Update: Please see the latest version of this function on my new blog:

parseUri: Split URLs in JavaScript.


You might also be looking for my script which fixes the JavaScript split method cross-browser.

26 comments:

Boyan said...

Damn, that a serious regex! Thanks for posting this, it will be very handy. I have been using the following until now. Maybe you can point out if there is something wrong with it:

function parseUrl(data) {
var e = /((http|ftp):\/)?\/?([^:\/\s]+)((\/\w+)*\/)([\w\-\.]+\.[^#?\s]+)(#[\w\-]+)?/;

if (data.match(e)) {
return {
url: RegExp['$&'],
protocol: RegExp.$1,
host:RegExp.$2,
path:RegExp.$3,file:
RegExp.$5,hash:RegExp.$6
};
}
else {
return {url: "", protocol: "", host: "", path: "", file: "", hash: ""};
}
}

Steve said...

Boyan, thanks! As for the code you posted, well, beyond being far less powerful/flexible, the first thing that jumps out at me when looking over the regex is that it wouldn't even match or split the URI "http://www.google.com/". In other words, it's deeply flawed.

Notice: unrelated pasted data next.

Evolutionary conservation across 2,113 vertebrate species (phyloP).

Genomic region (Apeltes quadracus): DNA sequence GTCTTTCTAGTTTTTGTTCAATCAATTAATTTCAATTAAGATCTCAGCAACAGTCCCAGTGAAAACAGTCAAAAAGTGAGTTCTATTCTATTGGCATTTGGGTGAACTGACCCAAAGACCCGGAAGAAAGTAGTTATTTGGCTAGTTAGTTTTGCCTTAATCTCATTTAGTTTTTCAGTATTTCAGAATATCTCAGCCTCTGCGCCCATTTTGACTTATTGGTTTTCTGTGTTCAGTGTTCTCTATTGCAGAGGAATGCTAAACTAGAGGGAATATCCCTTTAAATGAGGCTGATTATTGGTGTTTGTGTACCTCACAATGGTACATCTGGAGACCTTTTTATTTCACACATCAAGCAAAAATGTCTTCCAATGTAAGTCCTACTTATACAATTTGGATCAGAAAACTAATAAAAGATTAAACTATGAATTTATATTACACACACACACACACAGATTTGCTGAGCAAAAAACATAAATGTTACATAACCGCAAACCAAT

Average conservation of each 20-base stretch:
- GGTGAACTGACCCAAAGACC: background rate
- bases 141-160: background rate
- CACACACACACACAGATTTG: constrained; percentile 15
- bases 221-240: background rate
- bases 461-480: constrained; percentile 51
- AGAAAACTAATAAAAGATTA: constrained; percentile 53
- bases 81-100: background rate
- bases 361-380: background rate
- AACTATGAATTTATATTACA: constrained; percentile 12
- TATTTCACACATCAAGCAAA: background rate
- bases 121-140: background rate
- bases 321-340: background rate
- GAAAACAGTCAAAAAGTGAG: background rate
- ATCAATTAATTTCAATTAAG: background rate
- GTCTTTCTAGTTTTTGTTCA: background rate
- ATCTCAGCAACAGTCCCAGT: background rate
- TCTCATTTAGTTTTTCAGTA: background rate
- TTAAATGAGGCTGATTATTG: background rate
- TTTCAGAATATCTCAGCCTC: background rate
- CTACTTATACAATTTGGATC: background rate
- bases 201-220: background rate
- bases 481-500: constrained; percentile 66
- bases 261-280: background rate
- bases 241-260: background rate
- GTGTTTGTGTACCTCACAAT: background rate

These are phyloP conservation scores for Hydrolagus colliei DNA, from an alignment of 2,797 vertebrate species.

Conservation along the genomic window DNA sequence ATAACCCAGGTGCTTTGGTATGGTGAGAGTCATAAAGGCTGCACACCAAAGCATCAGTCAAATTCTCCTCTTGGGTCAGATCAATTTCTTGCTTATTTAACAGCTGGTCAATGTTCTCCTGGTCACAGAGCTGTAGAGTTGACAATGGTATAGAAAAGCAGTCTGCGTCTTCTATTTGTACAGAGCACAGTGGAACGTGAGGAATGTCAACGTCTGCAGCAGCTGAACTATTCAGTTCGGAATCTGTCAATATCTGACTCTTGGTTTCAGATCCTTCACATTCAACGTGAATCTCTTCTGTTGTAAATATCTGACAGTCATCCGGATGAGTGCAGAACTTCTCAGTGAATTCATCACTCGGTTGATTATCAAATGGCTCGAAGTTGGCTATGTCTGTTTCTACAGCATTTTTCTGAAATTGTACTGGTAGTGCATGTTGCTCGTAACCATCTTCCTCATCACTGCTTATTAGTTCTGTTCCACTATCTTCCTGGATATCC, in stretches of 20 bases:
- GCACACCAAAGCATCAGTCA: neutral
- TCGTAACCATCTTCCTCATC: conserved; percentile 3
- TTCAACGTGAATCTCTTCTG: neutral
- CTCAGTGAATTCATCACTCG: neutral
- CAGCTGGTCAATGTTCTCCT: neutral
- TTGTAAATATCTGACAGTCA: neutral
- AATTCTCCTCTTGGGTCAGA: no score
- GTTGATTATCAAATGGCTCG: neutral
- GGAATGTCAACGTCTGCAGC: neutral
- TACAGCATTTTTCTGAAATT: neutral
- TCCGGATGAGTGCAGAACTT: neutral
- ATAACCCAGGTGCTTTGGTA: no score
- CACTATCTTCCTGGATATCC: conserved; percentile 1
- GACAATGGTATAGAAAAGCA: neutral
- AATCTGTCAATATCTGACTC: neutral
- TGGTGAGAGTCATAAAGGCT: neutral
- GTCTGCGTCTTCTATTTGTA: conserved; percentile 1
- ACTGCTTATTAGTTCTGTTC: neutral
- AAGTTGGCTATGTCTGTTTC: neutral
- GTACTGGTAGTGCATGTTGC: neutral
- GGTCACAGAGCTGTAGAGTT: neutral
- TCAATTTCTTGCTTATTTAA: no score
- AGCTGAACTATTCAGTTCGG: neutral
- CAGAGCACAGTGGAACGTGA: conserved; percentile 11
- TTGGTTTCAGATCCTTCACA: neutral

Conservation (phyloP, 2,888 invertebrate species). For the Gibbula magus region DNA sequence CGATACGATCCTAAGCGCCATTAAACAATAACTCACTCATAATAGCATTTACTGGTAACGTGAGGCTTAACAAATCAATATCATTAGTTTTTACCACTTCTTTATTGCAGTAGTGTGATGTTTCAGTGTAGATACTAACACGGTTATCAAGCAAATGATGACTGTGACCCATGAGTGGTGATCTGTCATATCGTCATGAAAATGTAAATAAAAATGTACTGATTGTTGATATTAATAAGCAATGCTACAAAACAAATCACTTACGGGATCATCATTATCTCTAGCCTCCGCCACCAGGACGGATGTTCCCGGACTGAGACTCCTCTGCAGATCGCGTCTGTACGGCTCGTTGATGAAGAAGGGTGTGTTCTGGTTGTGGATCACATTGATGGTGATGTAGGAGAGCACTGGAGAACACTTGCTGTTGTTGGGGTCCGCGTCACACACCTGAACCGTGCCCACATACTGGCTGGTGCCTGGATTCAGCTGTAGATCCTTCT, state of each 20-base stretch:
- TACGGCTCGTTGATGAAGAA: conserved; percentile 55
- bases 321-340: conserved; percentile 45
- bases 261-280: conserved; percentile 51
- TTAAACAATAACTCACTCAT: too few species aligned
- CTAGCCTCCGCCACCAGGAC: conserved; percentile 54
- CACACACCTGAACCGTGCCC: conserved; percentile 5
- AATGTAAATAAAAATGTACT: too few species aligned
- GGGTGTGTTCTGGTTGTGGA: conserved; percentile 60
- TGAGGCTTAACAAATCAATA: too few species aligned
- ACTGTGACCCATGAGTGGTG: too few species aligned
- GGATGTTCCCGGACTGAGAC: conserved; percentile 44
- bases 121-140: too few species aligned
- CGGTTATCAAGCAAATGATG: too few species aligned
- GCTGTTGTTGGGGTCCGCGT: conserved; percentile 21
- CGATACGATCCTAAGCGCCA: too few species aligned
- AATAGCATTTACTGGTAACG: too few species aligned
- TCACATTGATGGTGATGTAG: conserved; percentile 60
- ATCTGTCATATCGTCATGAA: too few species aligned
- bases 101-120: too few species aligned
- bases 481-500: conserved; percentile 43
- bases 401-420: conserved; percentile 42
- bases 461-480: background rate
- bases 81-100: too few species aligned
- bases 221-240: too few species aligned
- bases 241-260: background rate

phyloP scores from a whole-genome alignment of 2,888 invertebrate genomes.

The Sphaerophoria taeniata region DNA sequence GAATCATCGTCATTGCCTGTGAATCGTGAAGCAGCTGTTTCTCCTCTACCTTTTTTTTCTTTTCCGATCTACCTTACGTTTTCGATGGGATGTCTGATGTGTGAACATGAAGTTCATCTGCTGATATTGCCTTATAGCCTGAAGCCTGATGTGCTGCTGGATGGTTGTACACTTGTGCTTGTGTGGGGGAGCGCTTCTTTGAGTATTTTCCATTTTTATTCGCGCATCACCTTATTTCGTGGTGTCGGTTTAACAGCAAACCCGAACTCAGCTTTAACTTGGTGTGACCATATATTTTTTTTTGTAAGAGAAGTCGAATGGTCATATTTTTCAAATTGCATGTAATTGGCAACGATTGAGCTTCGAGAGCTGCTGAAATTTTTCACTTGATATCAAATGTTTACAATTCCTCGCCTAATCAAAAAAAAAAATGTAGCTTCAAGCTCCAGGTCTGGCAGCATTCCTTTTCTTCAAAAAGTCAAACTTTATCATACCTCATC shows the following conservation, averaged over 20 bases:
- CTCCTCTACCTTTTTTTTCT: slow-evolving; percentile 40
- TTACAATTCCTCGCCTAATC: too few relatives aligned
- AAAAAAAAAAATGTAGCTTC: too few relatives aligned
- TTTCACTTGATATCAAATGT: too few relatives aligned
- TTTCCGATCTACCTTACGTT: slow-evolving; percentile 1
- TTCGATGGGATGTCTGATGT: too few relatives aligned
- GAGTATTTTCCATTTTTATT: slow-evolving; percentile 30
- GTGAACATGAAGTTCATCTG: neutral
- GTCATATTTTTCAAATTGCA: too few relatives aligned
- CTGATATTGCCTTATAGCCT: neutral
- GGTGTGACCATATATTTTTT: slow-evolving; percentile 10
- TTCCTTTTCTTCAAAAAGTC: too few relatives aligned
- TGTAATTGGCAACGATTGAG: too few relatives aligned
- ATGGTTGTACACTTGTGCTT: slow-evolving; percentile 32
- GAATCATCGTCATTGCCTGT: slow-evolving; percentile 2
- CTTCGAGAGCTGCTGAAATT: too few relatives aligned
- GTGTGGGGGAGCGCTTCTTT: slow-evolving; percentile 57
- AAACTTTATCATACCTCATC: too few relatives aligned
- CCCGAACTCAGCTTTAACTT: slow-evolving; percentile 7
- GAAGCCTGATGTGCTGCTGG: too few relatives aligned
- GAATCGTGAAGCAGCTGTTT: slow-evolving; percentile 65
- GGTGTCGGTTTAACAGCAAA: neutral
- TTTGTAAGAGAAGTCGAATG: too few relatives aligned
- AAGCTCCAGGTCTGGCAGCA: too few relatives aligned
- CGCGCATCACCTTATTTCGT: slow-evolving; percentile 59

Boyan said...

Thanks! I'll be using your function from now on.

Brian Miller said...

I could definitely use the "name@place" support.

Dan G. Switzer, II said...

A while back I wrote a CF UDF as well, which is basically the same, but passes back a little more information.

I had to make sure segments were supported and also wanted the url parameters to be returned in a more useful state.

http://blog.pengoworks.com/blogger/index.cfm?action=blog:565

Thunder Down Under said...

Might I also suggest looking athttp://www.flog.co.nz/index.php/journal/prototype-uri-parser-class/

This is a Prototype based class which is designed to slot in nicely. It will pass full Uri's, such as 'http://user:password@www.flog.co.nz:80/pathname?querystring&key=value#fragment'

Thunder Down Under said...

Here's a link that works:
Prototype URI parser library

Steve said...

@thunder down under:

Poly9's URL parser is weak. Ajaxian posted the reasons for this I sent them, though in my defense I hadn't meant for them to actually publish the list. Rather, it was part of my pitch towards why they might want to feature another URI parser even though they'd done so recently.

IMO, rewriting Poly9's parser to depend on a massive library like Prototype is extra weak.

Steve said...